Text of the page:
When I was really young my mom would spend hours every August blanching, peeling, de-seeding and then canning mountains of tomatoes in our oh-so humid Missouri home. Her unruly curly hair would be pinned back with multiple bobby pins as she carefully lowered the tomatoes into the massive black tin stock pot water with the Ball canning jar insert. Not sure what happened, but after a few years she stopped canning and started just putting whole tomatoes in panty hose in the freezer. Each tomato was knotted off from the other, sausage link style, to apparently prevent bruising. It was always a little alarming to open the freezer to see the frozen red globes bound by old pairs of L’eggs pantyhose, but it worked for her. In 1994 I got Marcella Hazan's, Essentials of Italian Cooking and started making her to-die-for classic sauce Tomato Sauce and Onion and Butter in batches to freeze. After one mid-winter visit where we served my mom the sauce three different ways: over pasta, as tomato soup and the base for our grilled pizzas, she never went back to her old ways of preserving tomatoes.
I generally have two ways I put up tomatoes for the winter: whole cherry tomatoes and pureed sauce. I don't believe in taking the skin off or de-seeding, as I think it adds to the overall flavor.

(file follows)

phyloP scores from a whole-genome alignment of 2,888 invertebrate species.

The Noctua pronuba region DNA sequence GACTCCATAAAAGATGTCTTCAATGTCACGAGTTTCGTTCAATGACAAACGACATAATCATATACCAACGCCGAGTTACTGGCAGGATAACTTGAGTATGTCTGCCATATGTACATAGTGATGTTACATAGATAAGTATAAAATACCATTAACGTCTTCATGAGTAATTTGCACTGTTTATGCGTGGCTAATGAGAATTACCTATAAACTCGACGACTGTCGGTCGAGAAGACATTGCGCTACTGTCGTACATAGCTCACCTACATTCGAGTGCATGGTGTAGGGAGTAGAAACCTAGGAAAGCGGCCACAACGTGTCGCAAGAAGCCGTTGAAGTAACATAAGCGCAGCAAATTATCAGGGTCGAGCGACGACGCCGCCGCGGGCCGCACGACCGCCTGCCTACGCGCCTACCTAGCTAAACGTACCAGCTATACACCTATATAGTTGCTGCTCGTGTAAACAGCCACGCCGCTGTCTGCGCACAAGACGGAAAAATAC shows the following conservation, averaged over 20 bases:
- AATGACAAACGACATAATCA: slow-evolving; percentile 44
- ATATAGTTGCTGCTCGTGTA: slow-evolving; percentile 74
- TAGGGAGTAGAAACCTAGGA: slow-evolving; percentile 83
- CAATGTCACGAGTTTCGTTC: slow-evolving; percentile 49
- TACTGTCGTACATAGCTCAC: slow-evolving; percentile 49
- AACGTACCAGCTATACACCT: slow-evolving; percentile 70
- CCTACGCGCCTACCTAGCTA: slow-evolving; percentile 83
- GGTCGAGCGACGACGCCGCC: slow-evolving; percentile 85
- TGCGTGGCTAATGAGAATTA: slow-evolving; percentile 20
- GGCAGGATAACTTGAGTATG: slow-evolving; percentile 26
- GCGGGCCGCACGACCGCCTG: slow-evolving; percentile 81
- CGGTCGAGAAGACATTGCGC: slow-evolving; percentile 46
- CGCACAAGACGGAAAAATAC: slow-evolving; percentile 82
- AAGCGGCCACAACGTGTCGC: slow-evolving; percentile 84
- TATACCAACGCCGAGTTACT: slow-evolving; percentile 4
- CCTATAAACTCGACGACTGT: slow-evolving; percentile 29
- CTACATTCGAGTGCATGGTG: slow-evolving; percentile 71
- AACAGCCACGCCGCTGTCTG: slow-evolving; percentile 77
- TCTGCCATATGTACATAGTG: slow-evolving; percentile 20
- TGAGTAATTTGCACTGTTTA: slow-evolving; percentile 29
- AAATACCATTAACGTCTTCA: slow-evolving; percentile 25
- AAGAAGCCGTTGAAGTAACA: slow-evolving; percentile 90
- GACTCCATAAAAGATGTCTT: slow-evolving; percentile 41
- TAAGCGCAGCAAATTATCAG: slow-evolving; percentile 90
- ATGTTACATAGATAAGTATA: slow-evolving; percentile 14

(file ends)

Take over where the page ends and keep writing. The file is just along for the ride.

Place cherry tomatoes on a rimmed baking sheet and coat with olive oil. Sprinkle salt. Mix with your hands to be sure all the tomatoes are evenly coated with oil and salt.
Slow cook at 350 degrees until they are slightly blistered, melty and smell heavenly.
Package in one-pint glass jars with a little extra olive oil on top. Leave about an inch of space at the top of the jar.
These little flavor bombs are fabulous on focaccia, stirred into risotto, added to pizza, or mixed in with a little pasta cooking water into a simple bowl of noodles.
5 lbs of tomatoes, cored; 3 onions, roughly chopped;1 head of garlic, minced;
Olive oil; Basil (optional)
In a large stock pot add enough olive oil to the coat the bottom of the pan. Add in onions and garlic and cook on a low simmer for five minutes until super soft and melty. Add in tomatoes. Let simmer until tomatoes are reduced by a third or about two hours or thereabouts. . I’ll It really just depends on how many pounds of tomatoes you are saucing at once. Sometimes I’ll do 5-pound batches and other times I will do up to 15 pounds.
About 30 minutes before they are done, I’ll add a few handfuls of basil.
Remove from heat and let cool.
Puree in a blender to whatever consistency you enjoy. I always puree the hell out of it so it’s super smooth.
Package in quart glass jars leaving about an inch of space at the top.
We use this sauce nearly every week for either to be the base for soup, pizza, pasta, stews, etc.